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Russia’s Flirtation With Fascism

Western policymakers have struggled to categorize the Russian political system, often resorting to vague phrases such as “illiberal democracy” or “authoritarianism.” If anything, the Russian system should be characterized as proto-fascist – tamer than the interwar European fascist states, but featuring key elements of those regimes.

MOSCOW – Western policymakers in recent years have struggled to categorize the Russian political system, often resorting to vague phrases such as “illiberal democracy” or “authoritarianism.”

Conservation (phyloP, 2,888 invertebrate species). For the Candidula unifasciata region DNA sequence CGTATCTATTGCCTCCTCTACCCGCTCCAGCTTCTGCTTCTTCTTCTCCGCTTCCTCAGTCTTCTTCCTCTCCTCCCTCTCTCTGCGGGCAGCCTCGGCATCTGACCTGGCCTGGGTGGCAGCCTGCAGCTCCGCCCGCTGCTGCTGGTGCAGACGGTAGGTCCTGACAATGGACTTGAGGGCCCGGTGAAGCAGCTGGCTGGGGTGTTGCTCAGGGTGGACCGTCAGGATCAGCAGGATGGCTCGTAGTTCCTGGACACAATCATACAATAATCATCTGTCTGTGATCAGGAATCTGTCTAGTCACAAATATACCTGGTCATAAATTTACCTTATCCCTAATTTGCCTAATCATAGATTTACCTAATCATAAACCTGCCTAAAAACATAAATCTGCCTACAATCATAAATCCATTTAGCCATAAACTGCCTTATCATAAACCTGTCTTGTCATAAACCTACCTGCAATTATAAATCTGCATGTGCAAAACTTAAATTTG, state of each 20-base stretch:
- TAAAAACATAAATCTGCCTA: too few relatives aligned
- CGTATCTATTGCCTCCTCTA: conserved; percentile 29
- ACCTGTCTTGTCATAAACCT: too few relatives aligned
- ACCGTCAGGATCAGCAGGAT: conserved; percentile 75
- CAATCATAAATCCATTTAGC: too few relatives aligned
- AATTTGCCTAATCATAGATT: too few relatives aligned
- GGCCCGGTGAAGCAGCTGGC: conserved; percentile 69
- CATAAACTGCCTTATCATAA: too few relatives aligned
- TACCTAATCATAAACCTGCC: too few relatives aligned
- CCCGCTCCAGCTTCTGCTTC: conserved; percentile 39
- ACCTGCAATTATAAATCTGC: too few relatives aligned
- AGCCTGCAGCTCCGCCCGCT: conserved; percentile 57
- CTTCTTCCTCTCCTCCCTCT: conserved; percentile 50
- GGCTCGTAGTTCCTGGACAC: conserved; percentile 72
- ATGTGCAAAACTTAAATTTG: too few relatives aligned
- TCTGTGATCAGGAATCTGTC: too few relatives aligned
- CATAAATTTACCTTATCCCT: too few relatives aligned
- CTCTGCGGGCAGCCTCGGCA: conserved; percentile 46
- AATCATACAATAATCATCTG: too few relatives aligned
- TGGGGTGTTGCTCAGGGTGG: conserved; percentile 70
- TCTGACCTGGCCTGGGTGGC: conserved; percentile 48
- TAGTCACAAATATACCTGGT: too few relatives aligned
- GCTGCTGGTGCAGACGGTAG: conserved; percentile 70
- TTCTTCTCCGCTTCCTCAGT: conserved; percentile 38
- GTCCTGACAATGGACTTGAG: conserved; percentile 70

If anything, the Russian system should be characterized as proto-fascist – tamer than European fascist states during the 1920s and 1930s, but still featuring key elements of those regimes. These include the structure of Russia’s political economy; the idealization of the state as a source of moral authority; and Russia’s particular brand of international relations.

In The Anatomy of Fascism, Columbia University historian Robert O. Paxton writes that:

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